Friday, January 12, 2018

An Interesting Theory To Consider

Y'all know this one, right?
I was listening to a report on NPR a while back about how the expansion of the universe seems to be increasing in its rate, but scientists are baffled as to why. I also happened to be sitting at a light next to a Sherwin-Williams store, at which point a light bulb lit up over my head.

It was the light turning green, but whatever.

Anyway, it got me to thinking about this, and I came up with an idea: what if the ten dimensions postulated by superstring theory are actually an incomplete set, and there is another dimension causing this?

Hear me out on this.

Back in the early 20th century, around 1930, Edwin Hubble discovered that light from distant objects was red-shifted, a phenomenon known as the Doppler effect. In addition, he discovered that, the further away an object was, the further toward the red end of the spectrum the light was shifted. Finally, after taking uncountable measurements, this was determined to be true no matter your viewpoint in the universe.

This was illustrated by Stephen Hawking in "A Brief History of Time" as being analogous to dots on a balloon that was being inflated. No matter which dot you were focusing on, all the other dots would be moving away from it ... and the further away from your positiojn the dot was, the faster it would be receding.

In the past several years, using the Hubble and Chandrasekhar telescopes, we have been able to measure the rate of expansion at different points in time. We have discovered that the rate of acceleration was actually slowing from the Big Bang until roughly five billion years ago due to the gravitational attraction of the matter in the universe, at which point it reversed vectors and began an accelerating expansion.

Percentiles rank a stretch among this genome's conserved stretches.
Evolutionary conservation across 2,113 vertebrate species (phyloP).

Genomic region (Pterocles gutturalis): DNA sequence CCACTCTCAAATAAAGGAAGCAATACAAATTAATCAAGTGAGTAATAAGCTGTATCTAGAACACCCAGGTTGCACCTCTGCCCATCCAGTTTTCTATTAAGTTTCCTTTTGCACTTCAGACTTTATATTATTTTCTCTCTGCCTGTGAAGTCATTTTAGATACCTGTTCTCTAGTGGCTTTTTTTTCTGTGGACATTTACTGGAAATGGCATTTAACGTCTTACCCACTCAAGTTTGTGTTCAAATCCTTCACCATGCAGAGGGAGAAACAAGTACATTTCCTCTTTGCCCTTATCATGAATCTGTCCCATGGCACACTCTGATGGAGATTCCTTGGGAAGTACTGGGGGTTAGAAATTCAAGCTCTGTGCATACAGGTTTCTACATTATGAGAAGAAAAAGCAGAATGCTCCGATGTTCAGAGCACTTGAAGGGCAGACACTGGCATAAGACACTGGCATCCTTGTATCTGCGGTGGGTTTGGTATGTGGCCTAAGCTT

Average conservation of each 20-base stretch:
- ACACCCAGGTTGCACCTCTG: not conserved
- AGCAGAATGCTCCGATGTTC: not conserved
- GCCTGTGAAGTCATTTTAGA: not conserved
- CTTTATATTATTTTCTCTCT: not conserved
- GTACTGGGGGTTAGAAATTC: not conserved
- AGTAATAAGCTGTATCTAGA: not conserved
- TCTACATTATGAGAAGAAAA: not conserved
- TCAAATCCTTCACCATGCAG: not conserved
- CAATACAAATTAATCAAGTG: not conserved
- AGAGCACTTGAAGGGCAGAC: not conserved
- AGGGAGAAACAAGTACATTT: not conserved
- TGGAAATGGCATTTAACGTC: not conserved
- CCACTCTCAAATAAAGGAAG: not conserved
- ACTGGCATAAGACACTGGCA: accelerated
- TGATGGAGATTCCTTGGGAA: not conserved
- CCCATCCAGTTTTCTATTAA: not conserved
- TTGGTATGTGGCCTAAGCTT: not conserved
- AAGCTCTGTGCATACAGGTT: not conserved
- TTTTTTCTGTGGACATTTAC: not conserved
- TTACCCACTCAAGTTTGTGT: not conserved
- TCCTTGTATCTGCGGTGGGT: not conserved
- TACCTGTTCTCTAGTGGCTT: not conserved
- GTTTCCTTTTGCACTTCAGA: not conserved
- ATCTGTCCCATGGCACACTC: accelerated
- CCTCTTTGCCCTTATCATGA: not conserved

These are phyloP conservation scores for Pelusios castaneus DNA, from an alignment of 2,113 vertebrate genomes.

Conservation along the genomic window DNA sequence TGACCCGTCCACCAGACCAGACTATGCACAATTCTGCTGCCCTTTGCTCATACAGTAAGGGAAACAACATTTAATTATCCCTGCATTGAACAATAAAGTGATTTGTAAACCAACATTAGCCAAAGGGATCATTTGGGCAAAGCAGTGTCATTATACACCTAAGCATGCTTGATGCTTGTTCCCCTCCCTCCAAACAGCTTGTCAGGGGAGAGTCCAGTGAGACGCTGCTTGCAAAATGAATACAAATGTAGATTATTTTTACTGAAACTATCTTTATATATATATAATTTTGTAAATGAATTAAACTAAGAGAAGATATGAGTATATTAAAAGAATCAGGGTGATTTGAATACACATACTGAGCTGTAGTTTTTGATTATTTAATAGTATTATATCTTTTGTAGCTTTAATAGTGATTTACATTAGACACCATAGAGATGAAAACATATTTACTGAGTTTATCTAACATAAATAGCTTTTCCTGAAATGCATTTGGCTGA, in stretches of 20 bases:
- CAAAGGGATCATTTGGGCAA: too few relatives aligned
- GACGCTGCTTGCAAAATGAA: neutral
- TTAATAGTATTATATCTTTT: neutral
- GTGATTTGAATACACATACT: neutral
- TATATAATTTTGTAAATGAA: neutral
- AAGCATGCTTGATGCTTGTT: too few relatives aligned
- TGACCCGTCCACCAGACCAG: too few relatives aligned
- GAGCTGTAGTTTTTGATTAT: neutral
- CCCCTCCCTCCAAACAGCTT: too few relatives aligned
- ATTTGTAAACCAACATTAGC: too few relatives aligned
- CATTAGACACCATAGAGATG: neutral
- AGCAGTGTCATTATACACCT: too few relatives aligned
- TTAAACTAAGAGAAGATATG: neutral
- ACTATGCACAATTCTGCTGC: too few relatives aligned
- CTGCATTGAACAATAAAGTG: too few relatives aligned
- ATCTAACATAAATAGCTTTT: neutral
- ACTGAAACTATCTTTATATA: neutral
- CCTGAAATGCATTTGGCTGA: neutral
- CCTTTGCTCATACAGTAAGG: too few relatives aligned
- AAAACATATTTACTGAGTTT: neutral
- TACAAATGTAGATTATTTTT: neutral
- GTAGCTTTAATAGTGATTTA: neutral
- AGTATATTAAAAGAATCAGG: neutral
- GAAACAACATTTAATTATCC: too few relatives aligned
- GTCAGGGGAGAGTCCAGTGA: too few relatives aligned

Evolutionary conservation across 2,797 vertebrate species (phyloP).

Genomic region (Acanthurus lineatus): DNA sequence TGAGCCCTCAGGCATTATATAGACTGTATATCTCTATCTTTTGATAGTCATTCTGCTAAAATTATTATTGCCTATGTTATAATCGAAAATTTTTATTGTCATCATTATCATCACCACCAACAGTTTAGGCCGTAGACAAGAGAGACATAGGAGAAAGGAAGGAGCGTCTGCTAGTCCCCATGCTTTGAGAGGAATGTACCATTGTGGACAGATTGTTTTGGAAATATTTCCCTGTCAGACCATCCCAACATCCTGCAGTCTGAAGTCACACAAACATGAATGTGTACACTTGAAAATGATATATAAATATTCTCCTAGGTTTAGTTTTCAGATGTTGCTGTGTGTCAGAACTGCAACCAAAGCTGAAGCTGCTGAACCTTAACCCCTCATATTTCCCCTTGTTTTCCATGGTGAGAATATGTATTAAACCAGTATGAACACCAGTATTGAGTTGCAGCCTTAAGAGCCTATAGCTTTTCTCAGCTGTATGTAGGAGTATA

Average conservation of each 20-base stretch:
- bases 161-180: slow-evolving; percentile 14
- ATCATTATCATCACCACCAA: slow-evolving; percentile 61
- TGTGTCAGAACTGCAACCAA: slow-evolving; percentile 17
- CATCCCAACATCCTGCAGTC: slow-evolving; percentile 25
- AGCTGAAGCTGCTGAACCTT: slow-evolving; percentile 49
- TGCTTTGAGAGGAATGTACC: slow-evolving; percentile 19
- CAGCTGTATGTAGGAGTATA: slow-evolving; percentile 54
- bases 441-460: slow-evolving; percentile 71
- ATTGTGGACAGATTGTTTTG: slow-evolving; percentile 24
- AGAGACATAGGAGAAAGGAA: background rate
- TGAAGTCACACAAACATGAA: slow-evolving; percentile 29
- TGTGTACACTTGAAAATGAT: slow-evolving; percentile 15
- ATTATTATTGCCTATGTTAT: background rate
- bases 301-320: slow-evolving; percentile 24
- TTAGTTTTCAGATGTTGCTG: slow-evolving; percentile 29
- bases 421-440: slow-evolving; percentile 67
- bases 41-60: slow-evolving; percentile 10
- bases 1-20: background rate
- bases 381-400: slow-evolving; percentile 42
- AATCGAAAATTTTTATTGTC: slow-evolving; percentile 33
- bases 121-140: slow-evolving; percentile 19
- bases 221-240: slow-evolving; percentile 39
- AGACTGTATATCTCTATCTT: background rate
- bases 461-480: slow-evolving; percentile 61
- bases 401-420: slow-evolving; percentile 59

Scientists have postulated that this is the result of "dark energy," an unknown force that has yet to be explained.

Let's say you have a ball -- a basketball, say -- and it is sitting on the ground. There is a very weak magnet (representing gravity) embedded in the ball at the top. You also have a metal ball bearing, which you put at the top of the ball, directly over this magnet (we are also discounting all external forces -- wind, etc. -- except gravity). Theoretically, this tiny ball will sit at that north pole indefinitely.

Now let's say we give it a teensy nudge, just enough to give it enough juice to make it past the event horizon of the force emanating from the magnet. We will see that the ball bearing will decelerate until it reaches this horizon, but will start accelerating once it is past it.

This is where my theory comes in.

If you look at the Sherwin-Williams logo, the red paint is the ten-dimensional universe in which we exist. The globe is a theoretical construct to illustrate the theory, and the the dark energy hypothesized by physicists is analogous to the gravitational force implied in the logo.

In this scenario, our universe is actually a fluid on a ten-dimensional sphere, with a force similar to gravity operating in an eleventh dimension to pull the fluid evenly across the surface of the sphere. This would also imply that this force is at the center of this globe, which would put it outside of our universe.

This also begs the question: is there anything outside of our universe? If so, what?

I am not a physicist. I don't have the mathematics necessary to prove or refute any of this. It's just food for thought.

I gotta lie down.

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